Experts Stress Need For Early Diagnosis Of Alzheimer’s Disease
Although there is no certain way to prevent Alzheimer’s disease but resorting to regular physical exercise for at least 150 minutes a week, consuming balanced diet and staying mentally and socially active reduce the risk of the neurodegenerative disease, neurologists and psychiatrists said on Sunday.
By M. Waqar Bhatti
They were speaking at an awareness session, titled ‘Know Dementia – Know Alzheimer’s’, organised by the Pakistan Society of Neurology (PSN) at a hotel in connection with World Alzheimer’s Day that will fall on September 22.
The event was addressed by eminent physician Prof Dr Ejaz Vohra, neurologist Prof Dr Muhammad Wasey, psychiatrist Prof Dr Iqbal Afridi, Prof Dr Arif Herekar and Dr Abdul Malik.
The speakers maintained that smoking, frequent consumption of alcohol, sedentary lifestyle, untreated depression, social isolation and uncontrolled diabetes and hypertension could lead to Alzheimer’s disease, and called for creating awareness among the common people, physicians and other segments of society for the early diagnosis of the disease so that its progression could be slowed with the help of medicines and other interventions.
Prof Wasey said Alzheimer’s was a neurodegenerative disease and most common type of dementia. “It is a progressive disease beginning with mild memory loss and possibly leading to loss of the ability to carry on a conversation and respond to the environment. “Alzheimer’s disease involves parts of the brain that control thought, memory and language,” he added.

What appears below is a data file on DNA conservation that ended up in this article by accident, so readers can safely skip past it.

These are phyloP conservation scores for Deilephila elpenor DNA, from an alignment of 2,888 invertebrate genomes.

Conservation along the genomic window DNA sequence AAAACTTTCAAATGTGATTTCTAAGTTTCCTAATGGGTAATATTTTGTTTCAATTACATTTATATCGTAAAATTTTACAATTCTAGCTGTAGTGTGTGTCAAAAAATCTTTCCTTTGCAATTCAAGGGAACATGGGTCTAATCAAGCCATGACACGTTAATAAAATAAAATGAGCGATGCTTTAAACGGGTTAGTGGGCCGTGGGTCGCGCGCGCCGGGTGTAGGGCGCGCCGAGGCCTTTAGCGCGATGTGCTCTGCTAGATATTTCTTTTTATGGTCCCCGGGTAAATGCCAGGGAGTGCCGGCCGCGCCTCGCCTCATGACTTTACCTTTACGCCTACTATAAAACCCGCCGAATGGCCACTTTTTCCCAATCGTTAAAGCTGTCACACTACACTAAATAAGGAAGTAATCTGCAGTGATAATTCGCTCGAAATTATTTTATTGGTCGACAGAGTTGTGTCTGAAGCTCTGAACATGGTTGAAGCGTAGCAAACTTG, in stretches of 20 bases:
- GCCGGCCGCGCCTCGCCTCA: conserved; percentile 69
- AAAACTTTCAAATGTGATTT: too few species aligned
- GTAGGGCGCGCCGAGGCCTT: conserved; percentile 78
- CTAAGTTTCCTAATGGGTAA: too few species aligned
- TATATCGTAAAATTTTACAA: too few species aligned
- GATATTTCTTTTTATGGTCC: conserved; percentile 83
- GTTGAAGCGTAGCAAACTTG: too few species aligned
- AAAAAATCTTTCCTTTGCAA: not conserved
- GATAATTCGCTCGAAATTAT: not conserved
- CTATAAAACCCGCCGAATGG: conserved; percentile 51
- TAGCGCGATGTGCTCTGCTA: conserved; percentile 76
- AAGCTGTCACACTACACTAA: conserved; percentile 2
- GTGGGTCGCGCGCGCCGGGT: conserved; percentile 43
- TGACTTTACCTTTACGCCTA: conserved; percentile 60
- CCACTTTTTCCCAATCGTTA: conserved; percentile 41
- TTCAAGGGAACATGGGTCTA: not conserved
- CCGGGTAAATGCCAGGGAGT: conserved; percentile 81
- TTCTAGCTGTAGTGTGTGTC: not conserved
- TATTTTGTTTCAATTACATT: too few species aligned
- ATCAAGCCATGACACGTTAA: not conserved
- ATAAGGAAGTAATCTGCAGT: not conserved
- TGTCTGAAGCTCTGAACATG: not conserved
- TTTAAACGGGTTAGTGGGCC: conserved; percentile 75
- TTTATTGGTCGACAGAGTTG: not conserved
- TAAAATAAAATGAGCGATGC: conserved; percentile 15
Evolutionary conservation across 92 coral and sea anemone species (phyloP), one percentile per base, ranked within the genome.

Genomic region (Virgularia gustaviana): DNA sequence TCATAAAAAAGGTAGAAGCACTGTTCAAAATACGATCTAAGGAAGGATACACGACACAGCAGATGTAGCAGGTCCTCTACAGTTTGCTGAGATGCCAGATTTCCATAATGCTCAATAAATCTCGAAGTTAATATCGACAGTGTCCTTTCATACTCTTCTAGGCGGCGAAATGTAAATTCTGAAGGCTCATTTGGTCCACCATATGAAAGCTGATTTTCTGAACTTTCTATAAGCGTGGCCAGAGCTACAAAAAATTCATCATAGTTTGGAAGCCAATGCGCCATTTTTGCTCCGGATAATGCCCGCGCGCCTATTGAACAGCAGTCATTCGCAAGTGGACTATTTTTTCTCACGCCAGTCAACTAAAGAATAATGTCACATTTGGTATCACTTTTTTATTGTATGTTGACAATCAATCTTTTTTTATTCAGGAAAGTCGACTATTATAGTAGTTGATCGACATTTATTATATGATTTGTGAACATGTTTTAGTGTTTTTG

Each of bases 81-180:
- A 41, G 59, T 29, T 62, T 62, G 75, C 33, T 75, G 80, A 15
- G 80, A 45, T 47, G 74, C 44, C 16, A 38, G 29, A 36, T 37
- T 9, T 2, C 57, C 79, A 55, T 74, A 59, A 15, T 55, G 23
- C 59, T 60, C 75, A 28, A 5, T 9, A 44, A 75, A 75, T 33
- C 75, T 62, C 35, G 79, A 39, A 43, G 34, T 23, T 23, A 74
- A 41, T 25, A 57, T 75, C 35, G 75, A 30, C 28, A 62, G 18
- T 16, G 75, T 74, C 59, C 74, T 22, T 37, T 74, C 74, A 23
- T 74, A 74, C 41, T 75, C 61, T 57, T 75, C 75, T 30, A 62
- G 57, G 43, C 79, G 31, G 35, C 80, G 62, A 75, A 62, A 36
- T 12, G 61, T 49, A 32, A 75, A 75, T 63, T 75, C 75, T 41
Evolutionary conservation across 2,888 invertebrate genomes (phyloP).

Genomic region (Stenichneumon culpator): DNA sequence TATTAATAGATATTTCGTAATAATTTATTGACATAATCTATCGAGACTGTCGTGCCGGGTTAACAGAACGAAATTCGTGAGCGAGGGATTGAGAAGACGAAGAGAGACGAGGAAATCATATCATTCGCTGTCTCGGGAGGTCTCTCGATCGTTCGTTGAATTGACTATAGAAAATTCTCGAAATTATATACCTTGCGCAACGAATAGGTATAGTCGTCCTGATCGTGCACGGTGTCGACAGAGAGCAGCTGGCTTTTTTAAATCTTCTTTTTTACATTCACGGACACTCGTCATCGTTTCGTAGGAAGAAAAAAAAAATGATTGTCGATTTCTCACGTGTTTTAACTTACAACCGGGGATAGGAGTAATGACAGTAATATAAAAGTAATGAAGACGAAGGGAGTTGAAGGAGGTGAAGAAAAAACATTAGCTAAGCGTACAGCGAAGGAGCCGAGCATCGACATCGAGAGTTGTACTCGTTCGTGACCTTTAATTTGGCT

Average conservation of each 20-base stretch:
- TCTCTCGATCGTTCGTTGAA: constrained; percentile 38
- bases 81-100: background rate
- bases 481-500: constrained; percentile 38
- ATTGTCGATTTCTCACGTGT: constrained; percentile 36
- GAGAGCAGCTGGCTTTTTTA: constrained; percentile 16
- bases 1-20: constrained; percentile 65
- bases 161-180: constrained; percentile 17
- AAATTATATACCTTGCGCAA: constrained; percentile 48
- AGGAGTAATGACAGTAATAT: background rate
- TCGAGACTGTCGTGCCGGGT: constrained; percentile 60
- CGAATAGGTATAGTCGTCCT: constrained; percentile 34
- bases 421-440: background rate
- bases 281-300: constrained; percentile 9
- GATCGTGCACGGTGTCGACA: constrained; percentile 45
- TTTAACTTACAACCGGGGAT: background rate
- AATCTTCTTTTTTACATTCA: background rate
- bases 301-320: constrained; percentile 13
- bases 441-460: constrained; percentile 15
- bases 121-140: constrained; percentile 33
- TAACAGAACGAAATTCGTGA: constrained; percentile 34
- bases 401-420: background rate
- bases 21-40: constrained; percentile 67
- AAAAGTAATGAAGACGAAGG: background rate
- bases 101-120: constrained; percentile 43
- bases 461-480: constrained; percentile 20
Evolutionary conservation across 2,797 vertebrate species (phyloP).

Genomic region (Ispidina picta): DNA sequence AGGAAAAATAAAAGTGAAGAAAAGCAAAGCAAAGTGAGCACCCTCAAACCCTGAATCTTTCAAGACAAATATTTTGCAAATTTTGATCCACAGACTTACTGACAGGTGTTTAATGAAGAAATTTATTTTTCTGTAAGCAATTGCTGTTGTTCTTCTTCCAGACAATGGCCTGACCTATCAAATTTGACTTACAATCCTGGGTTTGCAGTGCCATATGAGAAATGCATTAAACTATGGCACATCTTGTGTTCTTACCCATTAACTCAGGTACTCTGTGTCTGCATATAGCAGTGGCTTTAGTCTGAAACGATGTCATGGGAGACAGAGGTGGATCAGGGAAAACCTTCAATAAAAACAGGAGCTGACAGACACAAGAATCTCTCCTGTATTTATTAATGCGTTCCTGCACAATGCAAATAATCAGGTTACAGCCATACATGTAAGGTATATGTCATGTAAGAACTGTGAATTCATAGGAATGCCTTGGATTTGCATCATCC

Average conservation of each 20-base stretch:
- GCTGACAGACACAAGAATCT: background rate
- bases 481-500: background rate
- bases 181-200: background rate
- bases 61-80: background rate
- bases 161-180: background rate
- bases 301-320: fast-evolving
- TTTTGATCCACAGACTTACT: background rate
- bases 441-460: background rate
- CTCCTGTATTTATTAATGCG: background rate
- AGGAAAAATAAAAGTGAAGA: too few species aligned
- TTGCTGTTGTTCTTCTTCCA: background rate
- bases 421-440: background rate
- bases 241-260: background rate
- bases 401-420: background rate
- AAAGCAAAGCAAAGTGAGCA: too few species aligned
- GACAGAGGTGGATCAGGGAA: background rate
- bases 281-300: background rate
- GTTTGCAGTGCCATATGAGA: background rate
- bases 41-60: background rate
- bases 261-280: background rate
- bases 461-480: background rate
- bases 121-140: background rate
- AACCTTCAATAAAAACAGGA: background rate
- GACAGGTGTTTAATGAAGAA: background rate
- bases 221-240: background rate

The expert, however, maintained that there was unfortunately no cure available for Alzheimer’s and the available drugs did not reverse the disease but only slowed down the progression of the disease.
“In Pakistan, most of the patients of Alzheimer’s disease when diagnosed, are in the phase of moderate to severe disease due to late diagnosis,” he said. Briefing on some FDA-approved drugs available for treatment and 3 management of Alzheimer’s disease in Pakistan, he said monoclonal antibodies and stem cells therapy were still in an experimental phase and urged the government to fund the clinical trials of the new drugs and therapies so that new medicines and interventions could be discovered for the treatment of chronic illnesses.
Prof Vohra said that like elsewhere in the world, aging population was increasing in Pakistan, where the number of people above 60 years of age would reach 40 million by 2050. He added that the incidence of Alzheimer’s disease was likely to increase also in society as it was a disease of elderly people.
Urging the authorities to spend on public health and primary healthcare, he stated that countries like Pakistan lacked resources to effectively treat millions of patients every year so the best option was to work for the prevention and awareness about the diseases.
He maintained that there should be non-governmental organisations and societies that should be working for the well-being of elderly people in Pakistan where they were getting socially isolated. He also called for training of caregivers to take care of people with Alzheimer’s disease and dementia.
Advising the people to make plans for their lives after retirement, Prof Afridi said that instead of considering themselves ‘retired’ and of no use, the elderly people should continue working to stay mentally and physically healthy. He asked the aged people to continue to exercise, walk and adopt a healthy lifestyle.
“In order to boost and retain memory, people should continue learning something new and getting education. People should get proper sleep, they should eat healthy and balanced food, train their brain by challenging it, walk and talk with old and new friends and meditate,” he advised.
Originally published at The news international